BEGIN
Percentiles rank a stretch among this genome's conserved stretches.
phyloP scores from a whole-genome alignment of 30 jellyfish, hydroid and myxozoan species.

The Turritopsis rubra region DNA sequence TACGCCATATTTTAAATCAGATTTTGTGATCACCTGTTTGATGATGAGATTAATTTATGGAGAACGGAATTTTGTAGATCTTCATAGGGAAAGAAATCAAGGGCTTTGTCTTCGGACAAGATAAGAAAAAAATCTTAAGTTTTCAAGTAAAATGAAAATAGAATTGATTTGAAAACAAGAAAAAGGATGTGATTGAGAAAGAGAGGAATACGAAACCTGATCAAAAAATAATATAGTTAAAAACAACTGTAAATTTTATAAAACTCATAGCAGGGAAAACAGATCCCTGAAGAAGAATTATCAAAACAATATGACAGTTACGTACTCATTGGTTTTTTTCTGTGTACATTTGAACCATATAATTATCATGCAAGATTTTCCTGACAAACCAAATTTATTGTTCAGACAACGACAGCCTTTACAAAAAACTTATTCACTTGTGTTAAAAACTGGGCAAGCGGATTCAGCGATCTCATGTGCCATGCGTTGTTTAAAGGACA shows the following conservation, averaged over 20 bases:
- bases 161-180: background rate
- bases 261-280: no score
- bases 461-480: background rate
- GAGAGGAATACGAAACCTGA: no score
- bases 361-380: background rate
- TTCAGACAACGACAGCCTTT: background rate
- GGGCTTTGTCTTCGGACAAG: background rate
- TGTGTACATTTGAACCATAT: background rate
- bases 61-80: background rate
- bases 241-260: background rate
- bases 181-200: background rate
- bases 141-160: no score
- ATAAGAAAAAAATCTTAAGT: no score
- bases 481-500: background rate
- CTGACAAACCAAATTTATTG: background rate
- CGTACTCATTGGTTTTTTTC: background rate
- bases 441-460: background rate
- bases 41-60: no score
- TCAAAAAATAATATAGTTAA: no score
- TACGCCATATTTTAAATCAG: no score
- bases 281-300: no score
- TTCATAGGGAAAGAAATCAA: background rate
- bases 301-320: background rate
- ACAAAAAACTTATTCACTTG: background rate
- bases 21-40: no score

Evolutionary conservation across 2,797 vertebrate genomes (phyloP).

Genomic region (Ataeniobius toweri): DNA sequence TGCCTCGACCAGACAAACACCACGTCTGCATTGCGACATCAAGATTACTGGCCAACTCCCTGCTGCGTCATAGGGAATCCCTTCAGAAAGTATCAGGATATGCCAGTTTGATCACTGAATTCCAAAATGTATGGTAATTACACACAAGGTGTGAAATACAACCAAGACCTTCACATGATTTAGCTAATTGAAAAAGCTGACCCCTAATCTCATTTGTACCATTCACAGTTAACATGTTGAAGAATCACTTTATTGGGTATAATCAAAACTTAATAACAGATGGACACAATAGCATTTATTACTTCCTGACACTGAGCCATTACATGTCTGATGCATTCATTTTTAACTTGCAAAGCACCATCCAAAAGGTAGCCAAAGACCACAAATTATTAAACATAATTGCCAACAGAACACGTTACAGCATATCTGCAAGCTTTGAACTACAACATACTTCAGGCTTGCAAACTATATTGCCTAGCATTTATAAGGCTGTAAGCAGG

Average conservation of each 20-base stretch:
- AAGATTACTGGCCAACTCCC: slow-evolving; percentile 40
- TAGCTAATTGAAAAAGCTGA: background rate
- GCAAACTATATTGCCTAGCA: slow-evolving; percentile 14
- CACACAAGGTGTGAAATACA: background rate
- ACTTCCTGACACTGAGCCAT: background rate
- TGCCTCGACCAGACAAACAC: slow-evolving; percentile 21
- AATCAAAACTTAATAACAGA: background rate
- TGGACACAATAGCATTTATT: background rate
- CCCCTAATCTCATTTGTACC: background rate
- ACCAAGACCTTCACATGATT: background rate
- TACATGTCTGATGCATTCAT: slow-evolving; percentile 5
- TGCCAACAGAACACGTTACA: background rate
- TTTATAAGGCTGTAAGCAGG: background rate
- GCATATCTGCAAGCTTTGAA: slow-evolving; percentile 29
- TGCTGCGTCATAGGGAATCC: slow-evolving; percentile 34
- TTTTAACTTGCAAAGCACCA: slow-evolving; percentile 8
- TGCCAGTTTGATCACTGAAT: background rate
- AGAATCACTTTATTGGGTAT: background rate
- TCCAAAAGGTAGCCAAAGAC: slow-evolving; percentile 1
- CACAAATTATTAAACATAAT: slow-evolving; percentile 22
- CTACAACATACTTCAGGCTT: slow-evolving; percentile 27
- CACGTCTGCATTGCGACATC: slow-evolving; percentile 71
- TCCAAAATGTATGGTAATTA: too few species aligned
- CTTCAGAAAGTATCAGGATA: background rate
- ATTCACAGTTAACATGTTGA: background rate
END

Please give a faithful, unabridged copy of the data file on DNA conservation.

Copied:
Percentiles rank a stretch among this genome's conserved stretches.
phyloP scores from a whole-genome alignment of 30 jellyfish, hydroid and myxozoan species.

The Turritopsis rubra region DNA sequence TACGCCATATTTTAAATCAGATTTTGTGATCACCTGTTTGATGATGAGATTAATTTATGGAGAACGGAATTTTGTAGATCTTCATAGGGAAAGAAATCAAGGGCTTTGTCTTCGGACAAGATAAGAAAAAAATCTTAAGTTTTCAAGTAAAATGAAAATAGAATTGATTTGAAAACAAGAAAAAGGATGTGATTGAGAAAGAGAGGAATACGAAACCTGATCAAAAAATAATATAGTTAAAAACAACTGTAAATTTTATAAAACTCATAGCAGGGAAAACAGATCCCTGAAGAAGAATTATCAAAACAATATGACAGTTACGTACTCATTGGTTTTTTTCTGTGTACATTTGAACCATATAATTATCATGCAAGATTTTCCTGACAAACCAAATTTATTGTTCAGACAACGACAGCCTTTACAAAAAACTTATTCACTTGTGTTAAAAACTGGGCAAGCGGATTCAGCGATCTCATGTGCCATGCGTTGTTTAAAGGACA shows the following conservation, averaged over 20 bases:
- bases 161-180: background rate
- bases 261-280: no score
- bases 461-480: background rate
- GAGAGGAATACGAAACCTGA: no score
- bases 361-380: background rate
- TTCAGACAACGACAGCCTTT: background rate
- GGGCTTTGTCTTCGGACAAG: background rate
- TGTGTACATTTGAACCATAT: background rate
- bases 61-80: background rate
- bases 241-260: background rate
- bases 181-200: background rate
- bases 141-160: no score
- ATAAGAAAAAAATCTTAAGT: no score
- bases 481-500: background rate
- CTGACAAACCAAATTTATTG: background rate
- CGTACTCATTGGTTTTTTTC: background rate
- bases 441-460: background rate
- bases 41-60: no score
- TCAAAAAATAATATAGTTAA: no score
- TACGCCATATTTTAAATCAG: no score
- bases 281-300: no score
- TTCATAGGGAAAGAAATCAA: background rate
- bases 301-320: background rate
- ACAAAAAACTTATTCACTTG: background rate
- bases 21-40: no score

Evolutionary conservation across 2,797 vertebrate genomes (phyloP).

Genomic region (Ataeniobius toweri): DNA sequence TGCCTCGACCAGACAAACACCACGTCTGCATTGCGACATCAAGATTACTGGCCAACTCCCTGCTGCGTCATAGGGAATCCCTTCAGAAAGTATCAGGATATGCCAGTTTGATCACTGAATTCCAAAATGTATGGTAATTACACACAAGGTGTGAAATACAACCAAGACCTTCACATGATTTAGCTAATTGAAAAAGCTGACCCCTAATCTCATTTGTACCATTCACAGTTAACATGTTGAAGAATCACTTTATTGGGTATAATCAAAACTTAATAACAGATGGACACAATAGCATTTATTACTTCCTGACACTGAGCCATTACATGTCTGATGCATTCATTTTTAACTTGCAAAGCACCATCCAAAAGGTAGCCAAAGACCACAAATTATTAAACATAATTGCCAACAGAACACGTTACAGCATATCTGCAAGCTTTGAACTACAACATACTTCAGGCTTGCAAACTATATTGCCTAGCATTTATAAGGCTGTAAGCAGG

Average conservation of each 20-base stretch:
- AAGATTACTGGCCAACTCCC: slow-evolving; percentile 40
- TAGCTAATTGAAAAAGCTGA: background rate
- GCAAACTATATTGCCTAGCA: slow-evolving; percentile 14
- CACACAAGGTGTGAAATACA: background rate
- ACTTCCTGACACTGAGCCAT: background rate
- TGCCTCGACCAGACAAACAC: slow-evolving; percentile 21
- AATCAAAACTTAATAACAGA: background rate
- TGGACACAATAGCATTTATT: background rate
- CCCCTAATCTCATTTGTACC: background rate
- ACCAAGACCTTCACATGATT: background rate
- TACATGTCTGATGCATTCAT: slow-evolving; percentile 5
- TGCCAACAGAACACGTTACA: background rate
- TTTATAAGGCTGTAAGCAGG: background rate
- GCATATCTGCAAGCTTTGAA: slow-evolving; percentile 29
- TGCTGCGTCATAGGGAATCC: slow-evolving; percentile 34
- TTTTAACTTGCAAAGCACCA: slow-evolving; percentile 8
- TGCCAGTTTGATCACTGAAT: background rate
- AGAATCACTTTATTGGGTAT: background rate
- TCCAAAAGGTAGCCAAAGAC: slow-evolving; percentile 1
- CACAAATTATTAAACATAAT: slow-evolving; percentile 22
- CTACAACATACTTCAGGCTT: slow-evolving; percentile 27
- CACGTCTGCATTGCGACATC: slow-evolving; percentile 71
- TCCAAAATGTATGGTAATTA: too few species aligned
- CTTCAGAAAGTATCAGGATA: background rate
- ATTCACAGTTAACATGTTGA: background rate